It may be a longer season of discipline than we’d like, but He is near, and He is good. And that is enough to get us through. That is enough to get us through.

How to Best Respond to Correction

We started time-out with our girls, ages 3 and 5, when they were 18 months old. At that age, they weren’t interested in my explanation as to why they were being disciplined. Their eyes roamed the room behind me, looking for the next toy they would play with, my words never entering their brains. They learned to wait until I was done speaking, say “Yes, ma’am,” and be on their way, having no idea what just happened.

They were focused on something else. A lot of times they were focused on getting back into whatever they had been in when they made the choice that had gotten them sent to toddler-jail in the first place.

It was as if they were thinking, “As soon as this lady is done talking, I am bolting for that doll I threw at my sister’s head. Doll. Doll. Doll. I wonder what will happen if I throw it again? I wonder if sister will squeal again. That was cool. Doll. Doll. Doll.”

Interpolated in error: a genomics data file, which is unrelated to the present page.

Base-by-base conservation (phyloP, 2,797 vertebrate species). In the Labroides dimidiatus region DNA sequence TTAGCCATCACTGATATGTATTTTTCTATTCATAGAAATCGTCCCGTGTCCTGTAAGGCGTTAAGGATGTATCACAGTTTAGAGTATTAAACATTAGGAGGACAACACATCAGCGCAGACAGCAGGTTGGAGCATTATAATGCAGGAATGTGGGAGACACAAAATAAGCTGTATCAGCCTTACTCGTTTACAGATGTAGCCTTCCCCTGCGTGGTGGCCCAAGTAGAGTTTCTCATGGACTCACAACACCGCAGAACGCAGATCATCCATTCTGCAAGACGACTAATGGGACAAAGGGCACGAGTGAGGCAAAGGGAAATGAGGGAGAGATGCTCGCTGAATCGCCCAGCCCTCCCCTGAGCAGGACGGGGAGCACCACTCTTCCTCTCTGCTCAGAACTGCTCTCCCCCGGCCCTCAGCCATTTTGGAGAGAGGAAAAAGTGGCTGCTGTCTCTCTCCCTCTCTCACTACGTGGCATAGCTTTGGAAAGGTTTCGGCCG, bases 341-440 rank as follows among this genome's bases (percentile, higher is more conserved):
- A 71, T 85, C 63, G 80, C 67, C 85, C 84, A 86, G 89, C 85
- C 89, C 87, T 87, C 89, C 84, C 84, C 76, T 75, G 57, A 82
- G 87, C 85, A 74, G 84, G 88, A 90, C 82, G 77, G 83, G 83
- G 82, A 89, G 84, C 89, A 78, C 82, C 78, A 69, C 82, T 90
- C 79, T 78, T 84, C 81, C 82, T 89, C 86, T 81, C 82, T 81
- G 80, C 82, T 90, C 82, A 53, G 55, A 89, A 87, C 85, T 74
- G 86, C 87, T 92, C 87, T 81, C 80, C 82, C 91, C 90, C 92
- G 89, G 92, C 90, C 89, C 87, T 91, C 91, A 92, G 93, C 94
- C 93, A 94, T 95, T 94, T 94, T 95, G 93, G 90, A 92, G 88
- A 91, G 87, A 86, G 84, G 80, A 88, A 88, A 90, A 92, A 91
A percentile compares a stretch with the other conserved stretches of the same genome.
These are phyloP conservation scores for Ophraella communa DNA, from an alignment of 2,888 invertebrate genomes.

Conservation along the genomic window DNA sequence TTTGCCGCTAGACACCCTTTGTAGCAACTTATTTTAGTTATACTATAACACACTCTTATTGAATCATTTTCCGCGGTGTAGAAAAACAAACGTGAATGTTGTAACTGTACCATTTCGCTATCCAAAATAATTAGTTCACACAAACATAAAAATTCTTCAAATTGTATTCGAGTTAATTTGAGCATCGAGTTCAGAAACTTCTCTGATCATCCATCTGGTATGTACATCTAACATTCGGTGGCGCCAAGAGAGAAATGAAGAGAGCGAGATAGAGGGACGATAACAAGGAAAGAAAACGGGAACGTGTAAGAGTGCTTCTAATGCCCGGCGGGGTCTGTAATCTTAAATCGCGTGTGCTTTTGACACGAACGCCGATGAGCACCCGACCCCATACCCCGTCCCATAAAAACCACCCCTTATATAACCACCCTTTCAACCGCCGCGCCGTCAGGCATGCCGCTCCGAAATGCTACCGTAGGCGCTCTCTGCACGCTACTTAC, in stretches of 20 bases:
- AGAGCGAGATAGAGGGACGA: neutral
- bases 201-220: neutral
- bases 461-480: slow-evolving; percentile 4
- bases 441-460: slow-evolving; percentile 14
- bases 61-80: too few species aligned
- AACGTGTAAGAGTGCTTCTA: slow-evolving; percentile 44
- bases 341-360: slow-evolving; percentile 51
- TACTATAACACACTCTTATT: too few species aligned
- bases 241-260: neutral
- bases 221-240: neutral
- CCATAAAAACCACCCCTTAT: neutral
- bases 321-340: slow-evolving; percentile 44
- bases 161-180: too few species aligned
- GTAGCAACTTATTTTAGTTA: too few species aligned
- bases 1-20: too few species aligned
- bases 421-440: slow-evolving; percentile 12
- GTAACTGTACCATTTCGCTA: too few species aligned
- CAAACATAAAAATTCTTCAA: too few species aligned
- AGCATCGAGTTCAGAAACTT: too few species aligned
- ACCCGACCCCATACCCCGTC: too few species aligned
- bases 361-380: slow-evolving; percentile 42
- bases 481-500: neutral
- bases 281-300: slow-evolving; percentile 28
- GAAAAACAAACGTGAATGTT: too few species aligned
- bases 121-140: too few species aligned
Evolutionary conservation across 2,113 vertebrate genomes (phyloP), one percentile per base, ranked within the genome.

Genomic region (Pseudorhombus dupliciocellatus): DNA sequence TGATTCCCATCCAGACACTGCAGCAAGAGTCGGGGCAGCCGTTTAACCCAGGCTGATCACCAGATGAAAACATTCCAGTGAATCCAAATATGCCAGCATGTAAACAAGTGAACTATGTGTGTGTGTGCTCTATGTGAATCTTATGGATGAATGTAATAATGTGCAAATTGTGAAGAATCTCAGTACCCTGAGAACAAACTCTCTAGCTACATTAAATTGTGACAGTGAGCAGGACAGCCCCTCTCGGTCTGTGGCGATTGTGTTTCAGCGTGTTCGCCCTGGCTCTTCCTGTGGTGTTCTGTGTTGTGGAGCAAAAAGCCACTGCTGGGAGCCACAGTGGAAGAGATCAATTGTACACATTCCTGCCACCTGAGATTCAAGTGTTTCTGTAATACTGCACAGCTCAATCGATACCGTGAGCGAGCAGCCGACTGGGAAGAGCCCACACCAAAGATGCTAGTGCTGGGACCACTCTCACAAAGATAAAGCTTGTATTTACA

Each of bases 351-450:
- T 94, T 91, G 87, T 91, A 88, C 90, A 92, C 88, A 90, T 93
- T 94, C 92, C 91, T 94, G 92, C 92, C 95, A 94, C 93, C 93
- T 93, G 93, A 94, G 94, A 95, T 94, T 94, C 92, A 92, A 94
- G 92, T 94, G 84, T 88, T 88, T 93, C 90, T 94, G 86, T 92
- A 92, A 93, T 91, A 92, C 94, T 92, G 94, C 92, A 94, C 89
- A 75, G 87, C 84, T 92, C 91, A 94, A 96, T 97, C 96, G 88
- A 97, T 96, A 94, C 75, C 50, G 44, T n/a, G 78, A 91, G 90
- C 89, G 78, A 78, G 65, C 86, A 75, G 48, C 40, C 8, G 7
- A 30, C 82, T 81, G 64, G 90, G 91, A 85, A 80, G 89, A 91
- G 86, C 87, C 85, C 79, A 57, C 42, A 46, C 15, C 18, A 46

And, sure enough, as soon as my monologue ended and I said, “Ok?”, that kid was out of the gate on a specific mission to possess as quickly as possible that toy she’d been eyeing.

By the time they were 2 years old, I had successfully trained the children to LOOK AT ME while I was speaking to them. (Kids… you have to teach them EVERYTHING.) I thought this eye contact would help them process what I was saying, tuck those little truths in their hearts, and blossom into joyfully obedient darlings.

But my oldest, who is a people-pleaser and rule-follower by nature, soon showed me otherwise. She mastered the eye-contact thing very quickly. And she also mastered the eyes-glaze-over-while-I-tune-you-out just as fast.

When I would correct her post-time-out, she’d look at me like we were having a staring contest. Intense. No blinking. Eyes as wide as possible. But it never took long for me to realize she was totally absent from our teachable moment, probably thinking about the toy she wanted instead of looking at it.